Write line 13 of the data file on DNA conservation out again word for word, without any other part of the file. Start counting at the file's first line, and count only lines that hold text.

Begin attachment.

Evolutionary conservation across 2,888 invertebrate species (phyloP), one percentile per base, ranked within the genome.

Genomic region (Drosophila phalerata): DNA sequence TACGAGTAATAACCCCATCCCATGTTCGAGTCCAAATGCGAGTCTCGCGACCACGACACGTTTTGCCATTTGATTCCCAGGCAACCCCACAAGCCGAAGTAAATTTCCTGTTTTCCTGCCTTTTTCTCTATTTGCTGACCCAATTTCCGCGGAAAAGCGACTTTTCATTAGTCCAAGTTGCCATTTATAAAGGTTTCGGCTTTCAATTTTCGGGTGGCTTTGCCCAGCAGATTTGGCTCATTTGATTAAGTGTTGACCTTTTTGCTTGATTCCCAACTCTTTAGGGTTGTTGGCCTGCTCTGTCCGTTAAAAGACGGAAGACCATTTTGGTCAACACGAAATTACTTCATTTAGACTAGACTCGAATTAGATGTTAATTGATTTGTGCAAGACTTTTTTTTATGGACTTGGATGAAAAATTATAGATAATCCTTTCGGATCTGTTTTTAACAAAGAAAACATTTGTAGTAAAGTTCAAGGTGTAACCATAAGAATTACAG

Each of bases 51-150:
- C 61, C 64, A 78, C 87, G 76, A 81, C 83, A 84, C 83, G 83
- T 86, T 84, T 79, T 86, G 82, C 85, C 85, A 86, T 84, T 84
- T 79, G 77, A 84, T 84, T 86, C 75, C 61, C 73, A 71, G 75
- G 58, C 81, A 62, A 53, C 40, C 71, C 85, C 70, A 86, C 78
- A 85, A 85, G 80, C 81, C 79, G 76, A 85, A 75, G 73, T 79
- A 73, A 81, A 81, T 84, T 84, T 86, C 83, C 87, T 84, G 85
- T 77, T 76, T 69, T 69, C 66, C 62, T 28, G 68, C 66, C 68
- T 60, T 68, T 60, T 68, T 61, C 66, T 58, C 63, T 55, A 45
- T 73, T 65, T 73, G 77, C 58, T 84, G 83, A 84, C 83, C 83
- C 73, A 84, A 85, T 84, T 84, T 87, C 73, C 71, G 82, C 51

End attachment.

- C 73, A 84, A 85, T 84, T 84, T 87, C 73, C 71, G 82, C 51